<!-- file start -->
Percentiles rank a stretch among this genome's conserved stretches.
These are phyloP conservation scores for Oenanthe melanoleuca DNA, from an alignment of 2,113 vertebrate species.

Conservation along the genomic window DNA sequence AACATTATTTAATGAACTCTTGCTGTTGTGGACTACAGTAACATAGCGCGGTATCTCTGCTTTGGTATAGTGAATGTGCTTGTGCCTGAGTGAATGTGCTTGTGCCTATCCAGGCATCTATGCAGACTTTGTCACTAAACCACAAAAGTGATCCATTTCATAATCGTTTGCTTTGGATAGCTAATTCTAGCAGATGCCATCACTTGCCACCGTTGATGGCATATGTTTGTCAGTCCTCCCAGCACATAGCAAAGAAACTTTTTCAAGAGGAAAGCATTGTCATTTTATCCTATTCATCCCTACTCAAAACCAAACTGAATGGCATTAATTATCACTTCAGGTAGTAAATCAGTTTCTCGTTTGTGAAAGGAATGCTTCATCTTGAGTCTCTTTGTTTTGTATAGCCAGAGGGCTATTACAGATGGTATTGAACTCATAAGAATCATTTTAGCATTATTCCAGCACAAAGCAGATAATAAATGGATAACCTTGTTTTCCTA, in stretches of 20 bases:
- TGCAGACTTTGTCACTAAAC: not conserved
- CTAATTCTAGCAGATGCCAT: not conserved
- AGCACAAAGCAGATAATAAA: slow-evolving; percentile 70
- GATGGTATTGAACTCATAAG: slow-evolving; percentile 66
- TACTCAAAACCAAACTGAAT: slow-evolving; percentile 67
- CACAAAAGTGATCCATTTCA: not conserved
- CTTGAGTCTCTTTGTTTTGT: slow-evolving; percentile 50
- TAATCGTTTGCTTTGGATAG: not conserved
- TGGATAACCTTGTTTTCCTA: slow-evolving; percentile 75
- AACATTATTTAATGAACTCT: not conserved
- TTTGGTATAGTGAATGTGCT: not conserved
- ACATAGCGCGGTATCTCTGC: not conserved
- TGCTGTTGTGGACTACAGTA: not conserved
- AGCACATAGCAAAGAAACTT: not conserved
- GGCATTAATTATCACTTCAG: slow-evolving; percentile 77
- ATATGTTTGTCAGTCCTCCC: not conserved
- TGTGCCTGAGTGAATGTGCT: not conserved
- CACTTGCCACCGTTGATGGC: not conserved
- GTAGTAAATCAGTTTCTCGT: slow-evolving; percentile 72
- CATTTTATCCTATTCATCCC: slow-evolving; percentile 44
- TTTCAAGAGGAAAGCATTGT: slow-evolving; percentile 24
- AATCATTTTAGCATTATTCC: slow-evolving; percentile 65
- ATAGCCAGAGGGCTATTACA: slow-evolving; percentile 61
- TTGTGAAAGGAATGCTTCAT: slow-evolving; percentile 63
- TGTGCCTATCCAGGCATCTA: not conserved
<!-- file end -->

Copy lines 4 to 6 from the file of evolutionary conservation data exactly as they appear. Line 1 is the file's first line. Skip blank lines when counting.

- TGCAGACTTTGTCACTAAAC: not conserved
- CTAATTCTAGCAGATGCCAT: not conserved
- AGCACAAAGCAGATAATAAA: slow-evolving; percentile 70